Friday, December 07, 2007

I can't believe we're still doing this...

CNS coverage of the plenary indulgence for Lourdes, in case you want the plenary for the 150th anniversary of Mary's appearance at Lourdes. It’s ever so Catholic:

1. Option 1: Visit Lourdes any time between Dec 8 2007 and Dec 8 2008 (Immaculate Conception); visit the following four places, preferable “in order”: The parish where St. Bernadette was baptized; the Soubirous family home; the Massabielle grotto; the chapel where St. Bernadette received her first Communion. (Be sure and get the order down; the indulgence may not stick if you do it backward.) At each location the faithful should end their meditation by praying the Lord's Prayer, the creed and the special jubilee prayer or a prayer to Mary.

2. Option 2: Visit any public sanctuary, shrine or other worthy place dedicated to Our Lady of Lourdes to receive the indulgence Feb. 2 (Feast of the Presentation) to Feb 11 (first apparition). Include prayers. There should be some communal service involved.

3. Option 3: Do it at home between Feb 2 and Feb 11. (!!) Presumably this is only for the sick and elderly who can’t make the trip. But it’s a nice touch.

At least Martin Luther can rest easy that the indulgence is not being sold. If they’d done it this way then, St. Peter’s never would have been built!

But I still can’t believe that we’re still talking about “temporal punishment due to sin.” (Incidentally, you can apply the plenary to the poor souls in purgatory.) Purgatory’s a nice idea and all—we’re always trying to make sure everyone gets a zillion chances at heaven—but sometimes I think we get too specific. I’m into Catholic exotica, but this stuff (private revelation) is all totally OPTIONAL after all (Lourdes at least, if not purgatory too).

But I guess it can’t hurt to run up to Leland and Ashland here in Chicago and grab the plenary--that's where the local Our Lady of Lourdes Parish can be found. Bases covered and all.

Of course, if the BVM appears to me, I’m going to have a lot of explaining to do…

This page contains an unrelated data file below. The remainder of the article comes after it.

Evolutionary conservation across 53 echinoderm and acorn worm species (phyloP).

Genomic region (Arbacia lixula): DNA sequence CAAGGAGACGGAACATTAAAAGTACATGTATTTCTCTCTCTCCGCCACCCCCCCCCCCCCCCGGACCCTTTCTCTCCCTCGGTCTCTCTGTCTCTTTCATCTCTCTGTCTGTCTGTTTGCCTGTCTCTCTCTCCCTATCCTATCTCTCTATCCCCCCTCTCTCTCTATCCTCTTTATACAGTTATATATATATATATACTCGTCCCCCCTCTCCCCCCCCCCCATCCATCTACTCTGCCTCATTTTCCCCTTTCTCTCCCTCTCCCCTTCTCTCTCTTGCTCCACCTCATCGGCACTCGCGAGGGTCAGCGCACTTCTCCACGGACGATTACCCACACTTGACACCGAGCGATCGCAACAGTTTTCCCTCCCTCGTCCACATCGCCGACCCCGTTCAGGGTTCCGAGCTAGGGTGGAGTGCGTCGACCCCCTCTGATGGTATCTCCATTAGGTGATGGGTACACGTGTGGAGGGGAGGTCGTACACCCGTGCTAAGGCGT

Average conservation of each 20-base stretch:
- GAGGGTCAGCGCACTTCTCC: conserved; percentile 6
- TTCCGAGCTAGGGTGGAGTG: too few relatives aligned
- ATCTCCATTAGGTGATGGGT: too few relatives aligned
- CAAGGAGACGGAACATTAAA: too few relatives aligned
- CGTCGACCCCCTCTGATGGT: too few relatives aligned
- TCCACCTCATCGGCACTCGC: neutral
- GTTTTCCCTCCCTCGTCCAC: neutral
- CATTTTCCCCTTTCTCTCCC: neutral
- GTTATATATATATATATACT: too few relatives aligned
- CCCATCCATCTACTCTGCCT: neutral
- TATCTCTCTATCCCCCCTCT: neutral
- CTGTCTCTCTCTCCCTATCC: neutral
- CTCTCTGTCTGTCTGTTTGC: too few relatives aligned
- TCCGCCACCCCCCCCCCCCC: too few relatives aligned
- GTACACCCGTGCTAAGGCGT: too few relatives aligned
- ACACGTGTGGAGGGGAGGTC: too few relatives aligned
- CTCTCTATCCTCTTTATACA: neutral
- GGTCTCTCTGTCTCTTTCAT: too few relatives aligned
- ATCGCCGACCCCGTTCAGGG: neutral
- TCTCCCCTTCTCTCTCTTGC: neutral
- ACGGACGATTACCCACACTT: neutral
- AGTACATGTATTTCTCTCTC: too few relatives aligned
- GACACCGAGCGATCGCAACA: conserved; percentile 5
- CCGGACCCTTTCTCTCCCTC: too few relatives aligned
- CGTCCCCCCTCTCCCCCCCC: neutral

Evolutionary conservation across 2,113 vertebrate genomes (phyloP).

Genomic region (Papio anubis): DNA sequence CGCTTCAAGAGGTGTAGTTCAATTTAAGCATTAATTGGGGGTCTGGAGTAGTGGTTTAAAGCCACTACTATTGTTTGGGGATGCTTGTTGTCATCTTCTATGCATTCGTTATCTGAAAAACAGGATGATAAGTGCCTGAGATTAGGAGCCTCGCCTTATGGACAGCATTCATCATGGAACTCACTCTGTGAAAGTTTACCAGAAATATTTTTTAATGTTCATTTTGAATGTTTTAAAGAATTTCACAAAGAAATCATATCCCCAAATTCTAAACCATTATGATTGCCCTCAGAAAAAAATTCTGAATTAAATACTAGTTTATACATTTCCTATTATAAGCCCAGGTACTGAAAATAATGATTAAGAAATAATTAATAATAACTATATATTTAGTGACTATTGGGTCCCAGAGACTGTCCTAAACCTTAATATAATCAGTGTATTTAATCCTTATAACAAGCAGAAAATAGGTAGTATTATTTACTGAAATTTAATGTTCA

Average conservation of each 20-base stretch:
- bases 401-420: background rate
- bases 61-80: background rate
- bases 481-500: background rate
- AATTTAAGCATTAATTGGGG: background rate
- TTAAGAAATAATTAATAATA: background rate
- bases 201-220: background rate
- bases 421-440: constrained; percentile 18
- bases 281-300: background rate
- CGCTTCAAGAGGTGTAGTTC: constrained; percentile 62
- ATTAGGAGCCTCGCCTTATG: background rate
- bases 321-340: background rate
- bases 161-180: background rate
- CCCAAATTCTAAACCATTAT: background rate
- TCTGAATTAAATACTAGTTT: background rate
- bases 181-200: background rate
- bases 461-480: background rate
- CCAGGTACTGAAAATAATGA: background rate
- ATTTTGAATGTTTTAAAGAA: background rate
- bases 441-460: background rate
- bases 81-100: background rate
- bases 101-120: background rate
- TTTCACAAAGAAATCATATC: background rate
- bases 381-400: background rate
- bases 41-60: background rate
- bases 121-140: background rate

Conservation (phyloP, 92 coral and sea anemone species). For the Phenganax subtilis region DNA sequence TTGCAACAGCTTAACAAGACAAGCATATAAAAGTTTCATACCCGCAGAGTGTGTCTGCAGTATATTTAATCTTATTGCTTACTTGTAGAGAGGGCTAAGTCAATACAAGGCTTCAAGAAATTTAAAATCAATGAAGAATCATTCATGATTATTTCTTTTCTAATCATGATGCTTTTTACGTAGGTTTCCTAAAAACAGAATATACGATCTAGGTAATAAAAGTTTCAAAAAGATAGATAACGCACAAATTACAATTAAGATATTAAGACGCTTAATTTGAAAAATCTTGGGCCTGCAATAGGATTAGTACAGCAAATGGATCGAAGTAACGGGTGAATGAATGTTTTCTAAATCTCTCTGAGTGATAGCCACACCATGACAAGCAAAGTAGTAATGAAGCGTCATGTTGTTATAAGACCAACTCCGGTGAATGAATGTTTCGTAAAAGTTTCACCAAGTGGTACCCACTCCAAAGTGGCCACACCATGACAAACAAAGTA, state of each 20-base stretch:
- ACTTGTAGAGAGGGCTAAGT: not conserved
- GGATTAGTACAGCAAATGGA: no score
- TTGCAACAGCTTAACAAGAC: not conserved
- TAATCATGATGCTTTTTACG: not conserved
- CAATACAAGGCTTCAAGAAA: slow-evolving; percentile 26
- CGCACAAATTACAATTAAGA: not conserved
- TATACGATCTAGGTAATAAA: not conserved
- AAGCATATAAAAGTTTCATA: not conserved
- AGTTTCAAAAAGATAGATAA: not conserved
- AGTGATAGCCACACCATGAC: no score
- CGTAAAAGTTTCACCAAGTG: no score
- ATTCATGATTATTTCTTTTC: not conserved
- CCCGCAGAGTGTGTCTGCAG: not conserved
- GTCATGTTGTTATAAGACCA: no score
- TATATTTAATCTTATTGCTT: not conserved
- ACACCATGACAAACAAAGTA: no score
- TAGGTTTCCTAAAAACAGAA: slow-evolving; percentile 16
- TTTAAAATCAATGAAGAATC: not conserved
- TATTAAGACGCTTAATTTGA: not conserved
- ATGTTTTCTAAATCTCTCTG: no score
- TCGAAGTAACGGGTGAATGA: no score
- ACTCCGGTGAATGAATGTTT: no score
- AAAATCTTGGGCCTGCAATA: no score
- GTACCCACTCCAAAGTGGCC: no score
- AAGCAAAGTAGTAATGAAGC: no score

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4 Comments:

At 2:20 PM, Anonymous thebenevolentdictator said...

I'm sorry. All those years of Catholic school aren't kicking in. What do you do with a plenary indulgence when you get one? Can you pick the sin that you apply it to? Sometimes I can't believe that the "poke" as my child calls him and the Church at large spends its enormous resources mired down in this, lets just say, level of detail.

 
At 10:17 PM, Blogger Kristin said...

Maybe it would be easier to ask you what Church teachings you do believe in...you can only water down something so much before you are left with nothing but, well, water.

You're understanding of indulgences are grossly misunderstood (abeit the concept is rather confusing)...I'm too tired to explain it tongiht, but it's not about simply about ritual,one must be properly disposed and void of all attachments to sin..they are not "get out of jail free cards." You can disent with Church teaching all you wish, but please don't represent what the Church actually teaches.

 
At 3:29 PM, Blogger CtotheL said...

The Trinity, the full humanity and divinity of Christ, the real presence in the eucharist, the sacraments, the divine institution of the church. I know the church's teaching well, and I assent to all those that the church requires assent to. Indulgences are not among them. They were, after all, invented in the Middle Ages, and I still think they're more trouble than they're worth. God's mercy isn't gained by jumping through devotional hoops. It's a gift.

 
At 12:37 PM, Blogger Lehigh Catholic said...

Actually, indulgences are among the Church's infallible teaching, thereby requiring assent. http://www.catholic.com/library/Primer_on_Indulgences.asp

"Indulgences are part of the Church’s infallible teaching. This means that no Catholic is at liberty to disbelieve in them. The Council of Trent stated that it 'condemns with anathema those who say that indulgences are useless or that the Church does not have the power to grant them'(Trent, session 25, Decree on Indulgences). Trent’s anathema places indulgences in the realm of infallibly defined teaching."

 

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